The New Hampshire Union Leader

February 10, 2005

Missing Girl Remembered by Family on Anniversary

By Lorna Coloquhoun

HAVERHILL -- A year after her perplexing disappearance following a car accident, the family and friends of Maura Murray gathered at the corner where she was last seen to remember her and to pray that they would one day know what happened to her.

"Right now, I'm taking care of business -- stuff I have to do," said her father, Fred, yesterday. "I'll think about it later."

It was a year ago last night that Maura Murray, a nursing student at the University of Massachusetts-Amherst, crashed her car on the corner of Route 112 in Swiftwater. In between the time neighbors called police and their subsequent arrival some 10 minutes later, the young woman vanished and has not been seen or heard from in the past year.

About a dozen family and friends gathered at that corner for a brief ceremony to remember her and to tend to the tree that has become a small shrine to her, tied with a blue ribbon and pictures of her.

Fred Murray cut away a faded blue ribbon and tattered photos of his daughter, replacing them with an enormous blue bow, its ribbons trailing to the ground, and new photos.

The Rev. Lyn O. McIntosh of Lisbon conducted a prayer circle.

"I am convinced there will be an answer," she said. "We are driven by hope and strengthened by everyone around us. I offer a prayer for Maura and for all of us."

Fred Murray, who has been critical of the investigation into his daughter's disappearance, recounted the accident and pondered how Maura could have started walking down the road. He mused about how police did not travel down the road to look for her that cold, dark night.

A search was mounted for her in the days that followed, and again last July. At that time, there was two feet of snow on the ground and searchers found no evidence that she went into the woods.

The investigation found that Murray had packed up her dorm room and headed north to the White Mountains, where she and her father had hiked over the years. She had also received a phone call at work in the days preceding her disappearance that was troubling enough to her that she had to be escorted back to her room. She e-mailed her professors to say that she would be leaving campus for about a week.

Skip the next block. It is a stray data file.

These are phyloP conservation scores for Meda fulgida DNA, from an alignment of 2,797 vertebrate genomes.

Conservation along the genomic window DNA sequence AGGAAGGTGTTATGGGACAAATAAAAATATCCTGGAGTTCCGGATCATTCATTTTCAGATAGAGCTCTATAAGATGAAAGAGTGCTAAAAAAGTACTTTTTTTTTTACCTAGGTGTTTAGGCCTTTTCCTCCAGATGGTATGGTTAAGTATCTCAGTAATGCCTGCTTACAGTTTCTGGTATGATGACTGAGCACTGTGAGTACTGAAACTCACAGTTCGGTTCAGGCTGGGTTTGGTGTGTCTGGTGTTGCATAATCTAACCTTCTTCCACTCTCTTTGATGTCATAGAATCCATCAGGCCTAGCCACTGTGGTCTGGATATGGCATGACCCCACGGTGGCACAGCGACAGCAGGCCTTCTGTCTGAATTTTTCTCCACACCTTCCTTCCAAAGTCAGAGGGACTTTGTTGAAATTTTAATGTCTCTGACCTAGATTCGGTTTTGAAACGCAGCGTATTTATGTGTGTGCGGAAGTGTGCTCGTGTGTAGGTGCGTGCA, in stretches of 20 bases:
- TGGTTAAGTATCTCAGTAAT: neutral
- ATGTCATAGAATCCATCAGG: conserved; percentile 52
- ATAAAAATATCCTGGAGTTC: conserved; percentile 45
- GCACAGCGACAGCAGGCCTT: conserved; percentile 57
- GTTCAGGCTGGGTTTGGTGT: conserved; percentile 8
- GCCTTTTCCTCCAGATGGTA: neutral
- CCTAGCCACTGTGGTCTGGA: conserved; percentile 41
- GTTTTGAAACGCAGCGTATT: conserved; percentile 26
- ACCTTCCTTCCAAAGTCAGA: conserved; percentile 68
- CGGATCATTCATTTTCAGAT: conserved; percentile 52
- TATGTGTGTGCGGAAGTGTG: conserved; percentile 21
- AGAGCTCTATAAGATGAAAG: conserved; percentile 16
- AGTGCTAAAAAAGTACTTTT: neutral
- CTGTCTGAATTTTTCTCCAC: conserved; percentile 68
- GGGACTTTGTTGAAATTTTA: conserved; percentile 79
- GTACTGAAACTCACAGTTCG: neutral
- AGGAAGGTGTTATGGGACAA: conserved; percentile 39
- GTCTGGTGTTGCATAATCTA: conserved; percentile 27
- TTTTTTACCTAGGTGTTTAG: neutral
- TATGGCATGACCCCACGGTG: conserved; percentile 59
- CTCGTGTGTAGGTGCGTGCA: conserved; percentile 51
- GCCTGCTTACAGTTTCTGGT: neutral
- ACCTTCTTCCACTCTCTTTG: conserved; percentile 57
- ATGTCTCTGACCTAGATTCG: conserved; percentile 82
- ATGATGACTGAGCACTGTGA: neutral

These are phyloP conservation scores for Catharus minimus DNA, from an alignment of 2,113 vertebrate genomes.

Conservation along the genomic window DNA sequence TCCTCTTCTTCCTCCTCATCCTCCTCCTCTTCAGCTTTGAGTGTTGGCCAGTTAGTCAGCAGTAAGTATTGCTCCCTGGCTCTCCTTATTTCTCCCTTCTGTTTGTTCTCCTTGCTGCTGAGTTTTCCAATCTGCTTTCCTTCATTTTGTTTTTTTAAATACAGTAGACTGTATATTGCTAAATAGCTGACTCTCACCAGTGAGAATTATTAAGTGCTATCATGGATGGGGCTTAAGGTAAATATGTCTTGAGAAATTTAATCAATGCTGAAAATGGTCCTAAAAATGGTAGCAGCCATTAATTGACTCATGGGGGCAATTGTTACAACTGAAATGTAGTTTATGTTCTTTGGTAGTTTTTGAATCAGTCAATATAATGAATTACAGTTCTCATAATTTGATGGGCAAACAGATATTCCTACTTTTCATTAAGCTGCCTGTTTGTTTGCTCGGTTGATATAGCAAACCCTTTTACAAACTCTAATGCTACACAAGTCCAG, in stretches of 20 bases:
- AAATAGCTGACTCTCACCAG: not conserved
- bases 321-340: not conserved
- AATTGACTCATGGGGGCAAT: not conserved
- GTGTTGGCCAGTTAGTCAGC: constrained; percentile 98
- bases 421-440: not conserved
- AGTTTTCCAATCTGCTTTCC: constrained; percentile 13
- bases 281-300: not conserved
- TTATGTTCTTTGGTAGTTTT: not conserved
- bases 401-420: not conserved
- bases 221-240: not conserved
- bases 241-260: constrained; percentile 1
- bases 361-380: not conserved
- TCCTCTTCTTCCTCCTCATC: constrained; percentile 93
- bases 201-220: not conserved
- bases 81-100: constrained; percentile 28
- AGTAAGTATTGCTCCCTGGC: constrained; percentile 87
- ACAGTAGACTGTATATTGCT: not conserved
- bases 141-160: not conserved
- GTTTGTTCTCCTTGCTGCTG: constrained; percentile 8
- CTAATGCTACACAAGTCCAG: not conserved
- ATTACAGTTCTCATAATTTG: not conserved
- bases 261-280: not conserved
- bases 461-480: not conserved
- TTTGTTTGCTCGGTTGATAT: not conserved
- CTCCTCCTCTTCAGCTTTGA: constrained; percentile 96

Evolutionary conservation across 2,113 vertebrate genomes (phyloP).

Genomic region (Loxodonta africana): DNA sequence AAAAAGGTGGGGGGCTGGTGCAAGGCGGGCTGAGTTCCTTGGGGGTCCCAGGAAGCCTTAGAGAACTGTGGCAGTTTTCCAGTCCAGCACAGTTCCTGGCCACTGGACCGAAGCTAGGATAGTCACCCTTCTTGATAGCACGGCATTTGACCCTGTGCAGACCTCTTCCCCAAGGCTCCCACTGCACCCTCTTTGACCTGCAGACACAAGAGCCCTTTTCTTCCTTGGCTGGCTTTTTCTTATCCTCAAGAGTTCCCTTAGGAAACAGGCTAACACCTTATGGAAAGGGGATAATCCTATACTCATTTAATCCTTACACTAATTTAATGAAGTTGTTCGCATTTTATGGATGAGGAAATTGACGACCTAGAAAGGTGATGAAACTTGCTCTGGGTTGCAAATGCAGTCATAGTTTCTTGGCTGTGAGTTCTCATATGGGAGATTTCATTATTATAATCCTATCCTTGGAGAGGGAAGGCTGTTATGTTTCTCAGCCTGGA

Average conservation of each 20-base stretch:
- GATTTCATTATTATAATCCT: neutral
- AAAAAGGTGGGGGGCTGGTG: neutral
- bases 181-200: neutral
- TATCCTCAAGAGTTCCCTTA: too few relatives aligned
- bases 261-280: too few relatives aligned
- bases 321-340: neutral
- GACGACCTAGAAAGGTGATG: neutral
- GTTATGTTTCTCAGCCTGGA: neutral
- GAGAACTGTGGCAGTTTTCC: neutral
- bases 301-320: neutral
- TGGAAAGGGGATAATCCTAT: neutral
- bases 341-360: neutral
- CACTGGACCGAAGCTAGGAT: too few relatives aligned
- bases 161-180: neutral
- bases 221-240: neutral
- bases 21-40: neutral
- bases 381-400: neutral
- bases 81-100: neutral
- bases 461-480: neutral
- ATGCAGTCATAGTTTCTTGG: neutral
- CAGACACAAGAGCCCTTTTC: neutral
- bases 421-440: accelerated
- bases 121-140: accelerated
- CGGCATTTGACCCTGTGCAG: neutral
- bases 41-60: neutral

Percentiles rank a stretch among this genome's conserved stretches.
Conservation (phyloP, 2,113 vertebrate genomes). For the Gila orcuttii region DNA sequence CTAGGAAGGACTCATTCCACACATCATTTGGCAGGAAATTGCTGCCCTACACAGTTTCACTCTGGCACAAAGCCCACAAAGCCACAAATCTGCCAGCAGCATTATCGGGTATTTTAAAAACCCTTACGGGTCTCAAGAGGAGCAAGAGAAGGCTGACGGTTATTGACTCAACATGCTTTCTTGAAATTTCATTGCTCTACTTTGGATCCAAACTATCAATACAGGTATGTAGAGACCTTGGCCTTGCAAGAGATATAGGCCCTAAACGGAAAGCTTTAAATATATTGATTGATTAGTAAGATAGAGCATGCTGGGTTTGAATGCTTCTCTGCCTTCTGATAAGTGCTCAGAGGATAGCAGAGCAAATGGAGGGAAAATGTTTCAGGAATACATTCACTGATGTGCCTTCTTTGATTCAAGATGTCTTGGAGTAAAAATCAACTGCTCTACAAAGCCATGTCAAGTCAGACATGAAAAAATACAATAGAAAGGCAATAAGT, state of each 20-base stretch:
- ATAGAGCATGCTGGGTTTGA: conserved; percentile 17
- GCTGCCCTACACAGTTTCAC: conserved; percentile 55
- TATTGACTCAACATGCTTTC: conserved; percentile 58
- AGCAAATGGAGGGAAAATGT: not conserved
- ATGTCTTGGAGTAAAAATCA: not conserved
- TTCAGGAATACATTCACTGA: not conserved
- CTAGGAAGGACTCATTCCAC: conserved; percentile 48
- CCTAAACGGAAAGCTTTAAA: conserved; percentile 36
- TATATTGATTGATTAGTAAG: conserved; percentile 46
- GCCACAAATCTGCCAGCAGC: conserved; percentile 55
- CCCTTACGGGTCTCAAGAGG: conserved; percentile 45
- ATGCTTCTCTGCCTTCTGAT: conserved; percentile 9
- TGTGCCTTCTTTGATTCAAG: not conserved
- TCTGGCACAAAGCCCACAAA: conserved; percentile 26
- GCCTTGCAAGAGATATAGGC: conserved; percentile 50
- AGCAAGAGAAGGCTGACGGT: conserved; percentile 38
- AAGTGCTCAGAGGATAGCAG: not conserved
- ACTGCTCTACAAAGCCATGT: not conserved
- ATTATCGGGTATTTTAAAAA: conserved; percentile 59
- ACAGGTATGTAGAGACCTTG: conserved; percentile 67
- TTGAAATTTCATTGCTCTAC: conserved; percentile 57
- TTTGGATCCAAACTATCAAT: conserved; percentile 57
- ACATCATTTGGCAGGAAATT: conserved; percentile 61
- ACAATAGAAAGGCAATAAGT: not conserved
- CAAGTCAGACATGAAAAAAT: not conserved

Prior to yesterday's ceremony, Fred Murray met with Gov. John Lynch for several minutes at the State House, urging him to use his influence to release records from the investigation.

"I asked, failing that, to have it declared a criminal investigation rather than a missing person investigation, and, if he didn't want to do that, I asked him to accept the offer of the FBI to come in," Murray said after the meeting with Lynch.

Lynch made no commitments on the specific requests.

"I told Mr. Murray that I will look into the situation, and I promised to get back to him as soon as I possibly can and that's how we left it," Lynch said.

State Police Lt. John Scarinza said yesterday that the investigation, which has already logged thousands of hours, continues.

"We are actively working on the case everyday," he said. "There is not a day that goes by when it's not on the forefront of our thoughts."

Murray is not impressed. He said he's heard nothing from the investigators in six months. "I am the investigation. That's why I want the information," he said.

Scarinza said his troopers talk with Murray on a regular basis when new leads appear. Murray's claim he hadn't heard from them in six months is "absolutely inaccurate," he said.

Scarinza did add that investigators have not "been able to develop leads that would explain what happened."

A song written by a friend of Maura's was played during yesterday's remembrance. After the notes faded, Fred Murray leaned his head against the tree bearing his daughter's photo.

"I wish you were here," he said. "I didn't want to have to do this -- I sure hope this is the last time we do this."

As the ceremony was breaking up, the family of Lorne Boulet of Bristol pulled off the road. Boulet, 23, was last seen July 29, 2001, at his home in Chichester and has not been seen since.

"We wanted to share our emotion with the Murrays," said Louise Holmburg of Bristol. "Lorne's been gone for three and a half years."

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